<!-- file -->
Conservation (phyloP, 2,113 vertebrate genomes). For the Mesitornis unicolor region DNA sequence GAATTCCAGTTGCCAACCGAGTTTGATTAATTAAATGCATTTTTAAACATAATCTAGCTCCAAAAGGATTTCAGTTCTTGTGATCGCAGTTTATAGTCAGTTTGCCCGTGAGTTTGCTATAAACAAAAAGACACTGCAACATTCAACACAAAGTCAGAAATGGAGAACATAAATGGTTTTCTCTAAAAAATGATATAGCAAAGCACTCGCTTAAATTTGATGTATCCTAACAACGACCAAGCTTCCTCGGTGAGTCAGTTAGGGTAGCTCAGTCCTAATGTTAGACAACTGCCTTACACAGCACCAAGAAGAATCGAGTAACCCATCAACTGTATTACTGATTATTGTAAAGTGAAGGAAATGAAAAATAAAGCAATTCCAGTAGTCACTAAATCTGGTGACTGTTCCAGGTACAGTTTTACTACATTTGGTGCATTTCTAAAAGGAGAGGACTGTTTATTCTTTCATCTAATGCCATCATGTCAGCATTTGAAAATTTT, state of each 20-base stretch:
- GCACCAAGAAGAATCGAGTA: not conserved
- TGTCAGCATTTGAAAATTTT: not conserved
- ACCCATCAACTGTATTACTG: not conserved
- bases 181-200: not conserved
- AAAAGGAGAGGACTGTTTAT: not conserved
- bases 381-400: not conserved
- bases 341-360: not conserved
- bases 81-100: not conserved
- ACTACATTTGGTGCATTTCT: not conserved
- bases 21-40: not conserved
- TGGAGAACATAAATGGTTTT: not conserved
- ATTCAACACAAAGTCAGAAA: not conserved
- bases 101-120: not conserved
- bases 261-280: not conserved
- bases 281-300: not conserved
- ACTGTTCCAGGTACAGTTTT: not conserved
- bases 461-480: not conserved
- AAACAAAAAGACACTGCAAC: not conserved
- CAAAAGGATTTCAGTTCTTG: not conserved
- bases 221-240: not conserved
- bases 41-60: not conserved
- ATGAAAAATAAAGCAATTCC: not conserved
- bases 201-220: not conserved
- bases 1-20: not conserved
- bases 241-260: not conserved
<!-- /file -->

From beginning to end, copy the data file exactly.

Conservation (phyloP, 2,113 vertebrate genomes). For the Mesitornis unicolor region DNA sequence GAATTCCAGTTGCCAACCGAGTTTGATTAATTAAATGCATTTTTAAACATAATCTAGCTCCAAAAGGATTTCAGTTCTTGTGATCGCAGTTTATAGTCAGTTTGCCCGTGAGTTTGCTATAAACAAAAAGACACTGCAACATTCAACACAAAGTCAGAAATGGAGAACATAAATGGTTTTCTCTAAAAAATGATATAGCAAAGCACTCGCTTAAATTTGATGTATCCTAACAACGACCAAGCTTCCTCGGTGAGTCAGTTAGGGTAGCTCAGTCCTAATGTTAGACAACTGCCTTACACAGCACCAAGAAGAATCGAGTAACCCATCAACTGTATTACTGATTATTGTAAAGTGAAGGAAATGAAAAATAAAGCAATTCCAGTAGTCACTAAATCTGGTGACTGTTCCAGGTACAGTTTTACTACATTTGGTGCATTTCTAAAAGGAGAGGACTGTTTATTCTTTCATCTAATGCCATCATGTCAGCATTTGAAAATTTT, state of each 20-base stretch:
- GCACCAAGAAGAATCGAGTA: not conserved
- TGTCAGCATTTGAAAATTTT: not conserved
- ACCCATCAACTGTATTACTG: not conserved
- bases 181-200: not conserved
- AAAAGGAGAGGACTGTTTAT: not conserved
- bases 381-400: not conserved
- bases 341-360: not conserved
- bases 81-100: not conserved
- ACTACATTTGGTGCATTTCT: not conserved
- bases 21-40: not conserved
- TGGAGAACATAAATGGTTTT: not conserved
- ATTCAACACAAAGTCAGAAA: not conserved
- bases 101-120: not conserved
- bases 261-280: not conserved
- bases 281-300: not conserved
- ACTGTTCCAGGTACAGTTTT: not conserved
- bases 461-480: not conserved
- AAACAAAAAGACACTGCAAC: not conserved
- CAAAAGGATTTCAGTTCTTG: not conserved
- bases 221-240: not conserved
- bases 41-60: not conserved
- ATGAAAAATAAAGCAATTCC: not conserved
- bases 201-220: not conserved
- bases 1-20: not conserved
- bases 241-260: not conserved